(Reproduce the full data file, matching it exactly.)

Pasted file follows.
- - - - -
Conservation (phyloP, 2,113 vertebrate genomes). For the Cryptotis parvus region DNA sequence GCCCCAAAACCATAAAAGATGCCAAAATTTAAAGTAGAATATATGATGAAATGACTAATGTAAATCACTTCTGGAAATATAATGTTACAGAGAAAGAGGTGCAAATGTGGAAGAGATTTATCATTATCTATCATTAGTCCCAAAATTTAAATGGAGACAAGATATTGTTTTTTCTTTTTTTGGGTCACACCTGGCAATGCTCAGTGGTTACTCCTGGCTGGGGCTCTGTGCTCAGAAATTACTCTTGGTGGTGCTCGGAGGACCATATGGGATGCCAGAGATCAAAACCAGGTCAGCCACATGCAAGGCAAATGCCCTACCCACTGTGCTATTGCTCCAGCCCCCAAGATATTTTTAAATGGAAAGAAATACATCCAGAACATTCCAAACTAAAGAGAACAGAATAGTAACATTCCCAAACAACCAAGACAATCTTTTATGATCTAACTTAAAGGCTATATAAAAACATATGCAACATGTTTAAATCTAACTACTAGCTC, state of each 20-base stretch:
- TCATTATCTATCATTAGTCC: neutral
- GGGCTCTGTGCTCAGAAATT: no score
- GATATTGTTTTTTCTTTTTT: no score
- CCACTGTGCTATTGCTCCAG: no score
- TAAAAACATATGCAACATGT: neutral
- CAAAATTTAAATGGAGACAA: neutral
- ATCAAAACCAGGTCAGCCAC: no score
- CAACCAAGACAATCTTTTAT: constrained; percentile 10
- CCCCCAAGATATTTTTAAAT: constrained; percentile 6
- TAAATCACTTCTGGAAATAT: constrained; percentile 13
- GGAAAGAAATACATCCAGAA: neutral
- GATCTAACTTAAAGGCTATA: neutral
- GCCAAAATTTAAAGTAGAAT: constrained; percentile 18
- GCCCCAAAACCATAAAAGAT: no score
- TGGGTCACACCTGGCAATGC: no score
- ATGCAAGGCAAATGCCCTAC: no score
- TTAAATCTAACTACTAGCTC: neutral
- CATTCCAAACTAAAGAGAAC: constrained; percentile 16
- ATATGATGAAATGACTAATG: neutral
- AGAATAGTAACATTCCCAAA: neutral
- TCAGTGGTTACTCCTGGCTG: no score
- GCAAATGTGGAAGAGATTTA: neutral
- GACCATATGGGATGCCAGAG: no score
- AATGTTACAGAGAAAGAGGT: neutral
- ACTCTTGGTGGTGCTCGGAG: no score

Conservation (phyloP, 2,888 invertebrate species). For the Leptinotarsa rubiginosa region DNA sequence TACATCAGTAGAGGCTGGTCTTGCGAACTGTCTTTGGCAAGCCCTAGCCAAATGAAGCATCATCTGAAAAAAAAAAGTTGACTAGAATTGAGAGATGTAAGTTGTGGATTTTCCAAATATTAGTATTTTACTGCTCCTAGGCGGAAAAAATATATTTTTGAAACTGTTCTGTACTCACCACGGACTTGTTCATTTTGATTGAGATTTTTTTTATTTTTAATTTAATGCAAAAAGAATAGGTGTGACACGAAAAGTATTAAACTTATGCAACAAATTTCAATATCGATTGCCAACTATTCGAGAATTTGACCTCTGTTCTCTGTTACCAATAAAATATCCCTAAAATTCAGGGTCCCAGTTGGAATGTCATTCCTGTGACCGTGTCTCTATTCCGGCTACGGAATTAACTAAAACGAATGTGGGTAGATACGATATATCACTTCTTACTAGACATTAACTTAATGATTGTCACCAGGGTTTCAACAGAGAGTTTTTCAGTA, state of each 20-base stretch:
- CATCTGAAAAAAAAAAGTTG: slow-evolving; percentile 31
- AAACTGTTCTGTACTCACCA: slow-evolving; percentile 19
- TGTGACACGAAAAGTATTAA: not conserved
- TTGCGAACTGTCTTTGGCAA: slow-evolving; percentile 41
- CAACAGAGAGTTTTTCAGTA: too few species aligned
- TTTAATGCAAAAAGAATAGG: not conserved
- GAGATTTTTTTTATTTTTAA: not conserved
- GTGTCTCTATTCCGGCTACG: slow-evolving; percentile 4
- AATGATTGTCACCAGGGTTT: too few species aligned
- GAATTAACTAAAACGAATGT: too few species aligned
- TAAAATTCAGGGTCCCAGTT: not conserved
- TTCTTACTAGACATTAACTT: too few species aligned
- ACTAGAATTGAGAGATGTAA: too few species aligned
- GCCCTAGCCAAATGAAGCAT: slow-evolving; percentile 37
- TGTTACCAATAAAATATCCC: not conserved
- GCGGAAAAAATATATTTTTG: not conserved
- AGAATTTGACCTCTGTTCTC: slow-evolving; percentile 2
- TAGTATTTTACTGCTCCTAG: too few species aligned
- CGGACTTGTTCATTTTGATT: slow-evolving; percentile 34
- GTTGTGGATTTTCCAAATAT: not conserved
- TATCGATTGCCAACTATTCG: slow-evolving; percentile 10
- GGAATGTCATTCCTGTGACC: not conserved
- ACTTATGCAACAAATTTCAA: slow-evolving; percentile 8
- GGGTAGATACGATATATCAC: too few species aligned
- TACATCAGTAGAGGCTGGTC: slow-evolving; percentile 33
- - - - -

Conservation (phyloP, 2,113 vertebrate genomes). For the Cryptotis parvus region DNA sequence GCCCCAAAACCATAAAAGATGCCAAAATTTAAAGTAGAATATATGATGAAATGACTAATGTAAATCACTTCTGGAAATATAATGTTACAGAGAAAGAGGTGCAAATGTGGAAGAGATTTATCATTATCTATCATTAGTCCCAAAATTTAAATGGAGACAAGATATTGTTTTTTCTTTTTTTGGGTCACACCTGGCAATGCTCAGTGGTTACTCCTGGCTGGGGCTCTGTGCTCAGAAATTACTCTTGGTGGTGCTCGGAGGACCATATGGGATGCCAGAGATCAAAACCAGGTCAGCCACATGCAAGGCAAATGCCCTACCCACTGTGCTATTGCTCCAGCCCCCAAGATATTTTTAAATGGAAAGAAATACATCCAGAACATTCCAAACTAAAGAGAACAGAATAGTAACATTCCCAAACAACCAAGACAATCTTTTATGATCTAACTTAAAGGCTATATAAAAACATATGCAACATGTTTAAATCTAACTACTAGCTC, state of each 20-base stretch:
- TCATTATCTATCATTAGTCC: neutral
- GGGCTCTGTGCTCAGAAATT: no score
- GATATTGTTTTTTCTTTTTT: no score
- CCACTGTGCTATTGCTCCAG: no score
- TAAAAACATATGCAACATGT: neutral
- CAAAATTTAAATGGAGACAA: neutral
- ATCAAAACCAGGTCAGCCAC: no score
- CAACCAAGACAATCTTTTAT: constrained; percentile 10
- CCCCCAAGATATTTTTAAAT: constrained; percentile 6
- TAAATCACTTCTGGAAATAT: constrained; percentile 13
- GGAAAGAAATACATCCAGAA: neutral
- GATCTAACTTAAAGGCTATA: neutral
- GCCAAAATTTAAAGTAGAAT: constrained; percentile 18
- GCCCCAAAACCATAAAAGAT: no score
- TGGGTCACACCTGGCAATGC: no score
- ATGCAAGGCAAATGCCCTAC: no score
- TTAAATCTAACTACTAGCTC: neutral
- CATTCCAAACTAAAGAGAAC: constrained; percentile 16
- ATATGATGAAATGACTAATG: neutral
- AGAATAGTAACATTCCCAAA: neutral
- TCAGTGGTTACTCCTGGCTG: no score
- GCAAATGTGGAAGAGATTTA: neutral
- GACCATATGGGATGCCAGAG: no score
- AATGTTACAGAGAAAGAGGT: neutral
- ACTCTTGGTGGTGCTCGGAG: no score

Conservation (phyloP, 2,888 invertebrate species). For the Leptinotarsa rubiginosa region DNA sequence TACATCAGTAGAGGCTGGTCTTGCGAACTGTCTTTGGCAAGCCCTAGCCAAATGAAGCATCATCTGAAAAAAAAAAGTTGACTAGAATTGAGAGATGTAAGTTGTGGATTTTCCAAATATTAGTATTTTACTGCTCCTAGGCGGAAAAAATATATTTTTGAAACTGTTCTGTACTCACCACGGACTTGTTCATTTTGATTGAGATTTTTTTTATTTTTAATTTAATGCAAAAAGAATAGGTGTGACACGAAAAGTATTAAACTTATGCAACAAATTTCAATATCGATTGCCAACTATTCGAGAATTTGACCTCTGTTCTCTGTTACCAATAAAATATCCCTAAAATTCAGGGTCCCAGTTGGAATGTCATTCCTGTGACCGTGTCTCTATTCCGGCTACGGAATTAACTAAAACGAATGTGGGTAGATACGATATATCACTTCTTACTAGACATTAACTTAATGATTGTCACCAGGGTTTCAACAGAGAGTTTTTCAGTA, state of each 20-base stretch:
- CATCTGAAAAAAAAAAGTTG: slow-evolving; percentile 31
- AAACTGTTCTGTACTCACCA: slow-evolving; percentile 19
- TGTGACACGAAAAGTATTAA: not conserved
- TTGCGAACTGTCTTTGGCAA: slow-evolving; percentile 41
- CAACAGAGAGTTTTTCAGTA: too few species aligned
- TTTAATGCAAAAAGAATAGG: not conserved
- GAGATTTTTTTTATTTTTAA: not conserved
- GTGTCTCTATTCCGGCTACG: slow-evolving; percentile 4
- AATGATTGTCACCAGGGTTT: too few species aligned
- GAATTAACTAAAACGAATGT: too few species aligned
- TAAAATTCAGGGTCCCAGTT: not conserved
- TTCTTACTAGACATTAACTT: too few species aligned
- ACTAGAATTGAGAGATGTAA: too few species aligned
- GCCCTAGCCAAATGAAGCAT: slow-evolving; percentile 37
- TGTTACCAATAAAATATCCC: not conserved
- GCGGAAAAAATATATTTTTG: not conserved
- AGAATTTGACCTCTGTTCTC: slow-evolving; percentile 2
- TAGTATTTTACTGCTCCTAG: too few species aligned
- CGGACTTGTTCATTTTGATT: slow-evolving; percentile 34
- GTTGTGGATTTTCCAAATAT: not conserved
- TATCGATTGCCAACTATTCG: slow-evolving; percentile 10
- GGAATGTCATTCCTGTGACC: not conserved
- ACTTATGCAACAAATTTCAA: slow-evolving; percentile 8
- GGGTAGATACGATATATCAC: too few species aligned
- TACATCAGTAGAGGCTGGTC: slow-evolving; percentile 33